Thus, generally, the authorized, unconditional sale of a patented article exhausts the patent with respect to the future use or sale of that article. This is true so long as "the authorized first sale . . . occurred under the United States patent." Jazz Photo Corporation v. ITC, 264 F.3d at 1105. Minebea argues that it was authorized to sell its motors unconditionally and that it sold them "under" the United States patents. In this case, however, Minebea does not seek a finding merely that its sale of motors exhausts the patent on the motor itself, a conclusion no one seems to question. Rather, Minebea contends that its sale of motors exhausts other Papst patents, namely, those disk drive patents listed in Appendix III of the 1995 Settlement Agreement. As Judge Harris said at an earlier stage of this case: "[W]hen a patent holder sells an incomplete product that has no substantial use other than to be further manufactured into a complete patented and allegedly infringing article, the patent holder cannot claim that the final product infringes the patent." Minebea v. Papst, 13 F. Supp. 2d 34, 44 (D.D.C. 1998). Minebea, as the licensee, stands in the place of the patent holder, Papst. In order to establish that its motor sales exhausted the disk drive patents, Minebea therefore must establish that: (a) it had authority to sell the HDD motors; (b) there were no conditions on its sale of motors; (c) its motors are the "essential feature" of the Appendix III patents such that they have no substantial use which does not infringe the Appendix III patents; and (d) the sale of its motors occurred "under" the United States patents.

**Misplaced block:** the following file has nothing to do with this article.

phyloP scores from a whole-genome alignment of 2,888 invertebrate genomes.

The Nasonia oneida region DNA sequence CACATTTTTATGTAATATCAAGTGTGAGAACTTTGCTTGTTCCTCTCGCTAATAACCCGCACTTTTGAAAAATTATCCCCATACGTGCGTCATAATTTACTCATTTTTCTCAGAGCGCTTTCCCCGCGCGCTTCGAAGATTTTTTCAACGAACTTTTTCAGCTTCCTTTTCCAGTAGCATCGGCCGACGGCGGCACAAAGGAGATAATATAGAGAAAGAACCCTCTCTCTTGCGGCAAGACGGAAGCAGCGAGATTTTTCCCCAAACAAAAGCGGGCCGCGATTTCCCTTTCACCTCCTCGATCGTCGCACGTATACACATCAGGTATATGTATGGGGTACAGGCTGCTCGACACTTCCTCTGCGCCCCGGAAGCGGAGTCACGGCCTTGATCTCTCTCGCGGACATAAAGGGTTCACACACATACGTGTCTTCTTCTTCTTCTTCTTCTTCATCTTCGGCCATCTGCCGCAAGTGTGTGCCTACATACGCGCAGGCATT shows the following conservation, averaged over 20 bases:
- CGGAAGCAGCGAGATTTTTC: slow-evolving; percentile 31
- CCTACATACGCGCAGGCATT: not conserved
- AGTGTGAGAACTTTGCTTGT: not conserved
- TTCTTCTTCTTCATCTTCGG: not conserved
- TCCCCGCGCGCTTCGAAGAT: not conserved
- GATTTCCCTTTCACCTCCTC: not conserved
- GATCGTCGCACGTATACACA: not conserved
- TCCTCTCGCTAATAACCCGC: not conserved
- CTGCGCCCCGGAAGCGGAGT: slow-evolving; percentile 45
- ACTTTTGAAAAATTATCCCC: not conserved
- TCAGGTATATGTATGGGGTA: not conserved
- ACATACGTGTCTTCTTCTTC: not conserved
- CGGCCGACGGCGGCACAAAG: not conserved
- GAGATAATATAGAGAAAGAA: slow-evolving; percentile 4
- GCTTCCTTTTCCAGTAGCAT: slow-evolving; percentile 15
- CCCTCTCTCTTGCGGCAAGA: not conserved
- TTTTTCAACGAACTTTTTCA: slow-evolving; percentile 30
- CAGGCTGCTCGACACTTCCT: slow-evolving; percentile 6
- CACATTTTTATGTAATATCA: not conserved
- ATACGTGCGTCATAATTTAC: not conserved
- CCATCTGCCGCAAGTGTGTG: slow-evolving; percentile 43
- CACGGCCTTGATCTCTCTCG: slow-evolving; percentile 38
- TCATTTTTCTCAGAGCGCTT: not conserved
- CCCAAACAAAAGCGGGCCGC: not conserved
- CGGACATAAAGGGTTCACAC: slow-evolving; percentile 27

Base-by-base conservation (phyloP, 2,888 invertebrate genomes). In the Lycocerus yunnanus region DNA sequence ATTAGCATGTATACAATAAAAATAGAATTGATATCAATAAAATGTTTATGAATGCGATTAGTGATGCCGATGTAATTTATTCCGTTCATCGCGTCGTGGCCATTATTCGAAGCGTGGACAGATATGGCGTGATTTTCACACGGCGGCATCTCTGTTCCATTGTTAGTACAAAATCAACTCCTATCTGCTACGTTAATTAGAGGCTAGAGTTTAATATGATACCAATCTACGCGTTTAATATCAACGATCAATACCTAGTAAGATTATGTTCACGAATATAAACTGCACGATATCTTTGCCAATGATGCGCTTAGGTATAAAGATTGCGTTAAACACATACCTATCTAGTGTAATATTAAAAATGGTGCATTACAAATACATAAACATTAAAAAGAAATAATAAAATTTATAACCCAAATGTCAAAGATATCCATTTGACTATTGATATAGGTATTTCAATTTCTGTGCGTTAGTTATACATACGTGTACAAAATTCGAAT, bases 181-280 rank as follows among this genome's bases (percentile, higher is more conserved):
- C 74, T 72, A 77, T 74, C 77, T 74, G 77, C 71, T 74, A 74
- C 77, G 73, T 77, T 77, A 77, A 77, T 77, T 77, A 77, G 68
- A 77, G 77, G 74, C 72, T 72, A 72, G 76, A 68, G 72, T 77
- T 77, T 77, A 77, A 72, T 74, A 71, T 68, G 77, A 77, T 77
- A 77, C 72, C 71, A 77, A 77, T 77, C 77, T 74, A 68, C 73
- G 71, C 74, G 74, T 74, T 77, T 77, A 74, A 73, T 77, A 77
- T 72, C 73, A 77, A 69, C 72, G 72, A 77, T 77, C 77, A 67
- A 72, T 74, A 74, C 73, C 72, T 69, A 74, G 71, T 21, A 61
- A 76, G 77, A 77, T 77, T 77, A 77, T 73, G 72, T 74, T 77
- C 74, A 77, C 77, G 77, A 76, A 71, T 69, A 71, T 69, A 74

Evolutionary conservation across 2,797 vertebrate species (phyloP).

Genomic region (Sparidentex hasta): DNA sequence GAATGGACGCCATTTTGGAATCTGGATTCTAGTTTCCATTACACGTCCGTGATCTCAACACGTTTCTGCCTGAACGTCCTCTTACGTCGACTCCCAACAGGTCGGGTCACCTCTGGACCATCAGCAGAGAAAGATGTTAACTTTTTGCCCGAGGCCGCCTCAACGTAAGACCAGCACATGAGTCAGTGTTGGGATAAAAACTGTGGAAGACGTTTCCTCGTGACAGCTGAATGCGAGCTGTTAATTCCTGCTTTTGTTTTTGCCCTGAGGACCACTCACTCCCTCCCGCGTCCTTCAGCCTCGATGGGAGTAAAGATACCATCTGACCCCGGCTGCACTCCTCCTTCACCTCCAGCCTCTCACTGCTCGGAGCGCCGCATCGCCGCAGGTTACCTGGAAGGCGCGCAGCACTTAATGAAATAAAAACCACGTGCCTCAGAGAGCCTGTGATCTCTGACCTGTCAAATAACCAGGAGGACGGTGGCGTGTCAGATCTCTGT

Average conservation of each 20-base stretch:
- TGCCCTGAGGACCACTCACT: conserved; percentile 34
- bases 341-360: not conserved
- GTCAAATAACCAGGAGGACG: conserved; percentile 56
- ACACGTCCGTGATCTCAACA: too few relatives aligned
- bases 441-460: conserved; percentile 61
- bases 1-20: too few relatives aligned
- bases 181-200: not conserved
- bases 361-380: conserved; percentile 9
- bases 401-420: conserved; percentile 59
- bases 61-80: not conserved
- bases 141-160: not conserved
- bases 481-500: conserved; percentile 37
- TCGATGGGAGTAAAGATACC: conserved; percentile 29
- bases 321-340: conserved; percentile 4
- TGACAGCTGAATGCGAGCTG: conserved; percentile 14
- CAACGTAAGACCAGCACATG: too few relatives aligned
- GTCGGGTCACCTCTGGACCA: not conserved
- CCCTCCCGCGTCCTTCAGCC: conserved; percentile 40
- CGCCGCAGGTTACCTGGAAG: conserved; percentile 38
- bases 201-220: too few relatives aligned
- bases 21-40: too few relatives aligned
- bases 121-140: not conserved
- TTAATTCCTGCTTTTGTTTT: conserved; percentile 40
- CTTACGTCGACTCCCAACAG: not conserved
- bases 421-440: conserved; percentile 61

The first question is whether Minebea's sales of motors were "with the authority of the patentee." Jazz Photo Corporation v. ITC, 264 F.3d at 1105. Minebea maintains that it is authorized to sell its motors under the 1995 Settlement Agreement as well as under earlier agreements between the parties. As has been true throughout this case, the parties focus on the 1995 Settlement Agreement rather than on the prior agreements. Because Minebea claims it was authorized under all of these agreements, however, the Court will discuss each in turn.
1. 1995 Settlement Agreement*fn2
At various points, Minebea has attempted to argues that all of its rights under previous agreements with respect to the Papst Drive Patents ("Appendix III patents") were incorporated into the 1995 Settlement Agreement. This is contrary to the plain language of the Agreement, which provided:
This Agreement supersedes and extinguishes all obligations of Minebea under agreements previously entered into between the parties in regards to the license of any Papst Patent. . . (hereinafter referred to as "Prior Agreements"), and the parties acknowledge that from the Effective Date hereof this Agreement shall govern the relationship between them. Nothing herein shall be construed as limiting or abridging the rights of Minebea under such agreements, and any such rights are incorporated herein and preserved hereby. However, with regard to the rights and obligations of the parties to this Agreement concerning Papst Drive Patents . . . such rights and obligations shall be governed only by the provisions of this Agreement.